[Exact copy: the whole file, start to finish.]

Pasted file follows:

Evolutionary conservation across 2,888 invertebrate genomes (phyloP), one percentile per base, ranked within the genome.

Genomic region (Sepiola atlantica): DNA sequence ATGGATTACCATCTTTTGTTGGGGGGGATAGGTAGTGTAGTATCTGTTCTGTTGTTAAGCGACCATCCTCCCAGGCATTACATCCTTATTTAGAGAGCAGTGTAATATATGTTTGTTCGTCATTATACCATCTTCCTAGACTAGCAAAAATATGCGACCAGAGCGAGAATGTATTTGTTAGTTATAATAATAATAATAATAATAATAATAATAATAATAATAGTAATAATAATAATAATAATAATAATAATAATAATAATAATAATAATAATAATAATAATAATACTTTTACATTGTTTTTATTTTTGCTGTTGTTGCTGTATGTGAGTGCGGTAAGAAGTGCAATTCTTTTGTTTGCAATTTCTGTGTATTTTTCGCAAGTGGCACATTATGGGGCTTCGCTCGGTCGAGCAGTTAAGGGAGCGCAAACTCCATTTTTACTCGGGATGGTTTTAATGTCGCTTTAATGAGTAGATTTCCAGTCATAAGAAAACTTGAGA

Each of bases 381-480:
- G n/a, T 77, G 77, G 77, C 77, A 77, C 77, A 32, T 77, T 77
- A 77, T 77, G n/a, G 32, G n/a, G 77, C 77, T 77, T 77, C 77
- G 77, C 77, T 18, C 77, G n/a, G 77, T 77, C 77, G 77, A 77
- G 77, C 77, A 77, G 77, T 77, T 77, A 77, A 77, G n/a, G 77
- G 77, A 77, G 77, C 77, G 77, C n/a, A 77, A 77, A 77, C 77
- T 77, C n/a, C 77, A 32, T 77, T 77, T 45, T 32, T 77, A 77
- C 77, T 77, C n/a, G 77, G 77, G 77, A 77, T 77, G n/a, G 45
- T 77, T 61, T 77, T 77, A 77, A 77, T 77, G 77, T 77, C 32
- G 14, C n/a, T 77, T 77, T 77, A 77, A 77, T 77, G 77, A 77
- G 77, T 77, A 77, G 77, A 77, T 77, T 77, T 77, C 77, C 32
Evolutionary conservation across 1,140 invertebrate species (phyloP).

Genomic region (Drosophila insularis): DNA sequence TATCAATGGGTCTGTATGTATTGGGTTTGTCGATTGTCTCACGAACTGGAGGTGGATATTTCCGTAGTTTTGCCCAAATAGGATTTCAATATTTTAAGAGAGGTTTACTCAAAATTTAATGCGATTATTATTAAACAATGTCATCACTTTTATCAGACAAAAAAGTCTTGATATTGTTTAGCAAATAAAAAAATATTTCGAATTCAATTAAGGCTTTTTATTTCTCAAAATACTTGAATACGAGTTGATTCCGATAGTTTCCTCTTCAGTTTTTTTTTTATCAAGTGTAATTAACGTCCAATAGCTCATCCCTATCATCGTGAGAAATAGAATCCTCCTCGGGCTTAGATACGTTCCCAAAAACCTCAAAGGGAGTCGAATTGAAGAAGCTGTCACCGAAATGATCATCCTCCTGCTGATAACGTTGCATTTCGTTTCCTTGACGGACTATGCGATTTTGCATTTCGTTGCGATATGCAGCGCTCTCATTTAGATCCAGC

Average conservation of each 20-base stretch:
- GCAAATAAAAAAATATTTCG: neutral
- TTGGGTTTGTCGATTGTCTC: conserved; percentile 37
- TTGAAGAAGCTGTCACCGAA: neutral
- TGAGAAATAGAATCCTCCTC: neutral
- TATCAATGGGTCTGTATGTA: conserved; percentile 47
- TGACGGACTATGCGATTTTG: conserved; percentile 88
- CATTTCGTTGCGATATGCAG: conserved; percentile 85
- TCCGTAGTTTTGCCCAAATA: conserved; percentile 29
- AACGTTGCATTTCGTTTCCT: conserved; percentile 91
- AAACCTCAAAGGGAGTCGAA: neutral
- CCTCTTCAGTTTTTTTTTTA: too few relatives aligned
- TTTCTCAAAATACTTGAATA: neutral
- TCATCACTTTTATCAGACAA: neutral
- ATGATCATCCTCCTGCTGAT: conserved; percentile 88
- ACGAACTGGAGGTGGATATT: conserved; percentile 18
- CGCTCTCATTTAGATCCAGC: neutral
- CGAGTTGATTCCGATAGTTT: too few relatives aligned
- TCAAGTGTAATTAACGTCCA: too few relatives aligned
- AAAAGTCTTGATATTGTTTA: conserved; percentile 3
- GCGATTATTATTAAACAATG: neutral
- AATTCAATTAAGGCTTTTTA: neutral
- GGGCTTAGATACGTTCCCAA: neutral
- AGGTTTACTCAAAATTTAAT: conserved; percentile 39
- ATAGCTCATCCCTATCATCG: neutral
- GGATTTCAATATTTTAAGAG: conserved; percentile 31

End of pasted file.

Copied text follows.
Evolutionary conservation across 2,888 invertebrate genomes (phyloP), one percentile per base, ranked within the genome.

Genomic region (Sepiola atlantica): DNA sequence ATGGATTACCATCTTTTGTTGGGGGGGATAGGTAGTGTAGTATCTGTTCTGTTGTTAAGCGACCATCCTCCCAGGCATTACATCCTTATTTAGAGAGCAGTGTAATATATGTTTGTTCGTCATTATACCATCTTCCTAGACTAGCAAAAATATGCGACCAGAGCGAGAATGTATTTGTTAGTTATAATAATAATAATAATAATAATAATAATAATAATAATAGTAATAATAATAATAATAATAATAATAATAATAATAATAATAATAATAATAATAATAATAATACTTTTACATTGTTTTTATTTTTGCTGTTGTTGCTGTATGTGAGTGCGGTAAGAAGTGCAATTCTTTTGTTTGCAATTTCTGTGTATTTTTCGCAAGTGGCACATTATGGGGCTTCGCTCGGTCGAGCAGTTAAGGGAGCGCAAACTCCATTTTTACTCGGGATGGTTTTAATGTCGCTTTAATGAGTAGATTTCCAGTCATAAGAAAACTTGAGA

Each of bases 381-480:
- G n/a, T 77, G 77, G 77, C 77, A 77, C 77, A 32, T 77, T 77
- A 77, T 77, G n/a, G 32, G n/a, G 77, C 77, T 77, T 77, C 77
- G 77, C 77, T 18, C 77, G n/a, G 77, T 77, C 77, G 77, A 77
- G 77, C 77, A 77, G 77, T 77, T 77, A 77, A 77, G n/a, G 77
- G 77, A 77, G 77, C 77, G 77, C n/a, A 77, A 77, A 77, C 77
- T 77, C n/a, C 77, A 32, T 77, T 77, T 45, T 32, T 77, A 77
- C 77, T 77, C n/a, G 77, G 77, G 77, A 77, T 77, G n/a, G 45
- T 77, T 61, T 77, T 77, A 77, A 77, T 77, G 77, T 77, C 32
- G 14, C n/a, T 77, T 77, T 77, A 77, A 77, T 77, G 77, A 77
- G 77, T 77, A 77, G 77, A 77, T 77, T 77, T 77, C 77, C 32
Evolutionary conservation across 1,140 invertebrate species (phyloP).

Genomic region (Drosophila insularis): DNA sequence TATCAATGGGTCTGTATGTATTGGGTTTGTCGATTGTCTCACGAACTGGAGGTGGATATTTCCGTAGTTTTGCCCAAATAGGATTTCAATATTTTAAGAGAGGTTTACTCAAAATTTAATGCGATTATTATTAAACAATGTCATCACTTTTATCAGACAAAAAAGTCTTGATATTGTTTAGCAAATAAAAAAATATTTCGAATTCAATTAAGGCTTTTTATTTCTCAAAATACTTGAATACGAGTTGATTCCGATAGTTTCCTCTTCAGTTTTTTTTTTATCAAGTGTAATTAACGTCCAATAGCTCATCCCTATCATCGTGAGAAATAGAATCCTCCTCGGGCTTAGATACGTTCCCAAAAACCTCAAAGGGAGTCGAATTGAAGAAGCTGTCACCGAAATGATCATCCTCCTGCTGATAACGTTGCATTTCGTTTCCTTGACGGACTATGCGATTTTGCATTTCGTTGCGATATGCAGCGCTCTCATTTAGATCCAGC

Average conservation of each 20-base stretch:
- GCAAATAAAAAAATATTTCG: neutral
- TTGGGTTTGTCGATTGTCTC: conserved; percentile 37
- TTGAAGAAGCTGTCACCGAA: neutral
- TGAGAAATAGAATCCTCCTC: neutral
- TATCAATGGGTCTGTATGTA: conserved; percentile 47
- TGACGGACTATGCGATTTTG: conserved; percentile 88
- CATTTCGTTGCGATATGCAG: conserved; percentile 85
- TCCGTAGTTTTGCCCAAATA: conserved; percentile 29
- AACGTTGCATTTCGTTTCCT: conserved; percentile 91
- AAACCTCAAAGGGAGTCGAA: neutral
- CCTCTTCAGTTTTTTTTTTA: too few relatives aligned
- TTTCTCAAAATACTTGAATA: neutral
- TCATCACTTTTATCAGACAA: neutral
- ATGATCATCCTCCTGCTGAT: conserved; percentile 88
- ACGAACTGGAGGTGGATATT: conserved; percentile 18
- CGCTCTCATTTAGATCCAGC: neutral
- CGAGTTGATTCCGATAGTTT: too few relatives aligned
- TCAAGTGTAATTAACGTCCA: too few relatives aligned
- AAAAGTCTTGATATTGTTTA: conserved; percentile 3
- GCGATTATTATTAAACAATG: neutral
- AATTCAATTAAGGCTTTTTA: neutral
- GGGCTTAGATACGTTCCCAA: neutral
- AGGTTTACTCAAAATTTAAT: conserved; percentile 39
- ATAGCTCATCCCTATCATCG: neutral
- GGATTTCAATATTTTAAGAG: conserved; percentile 31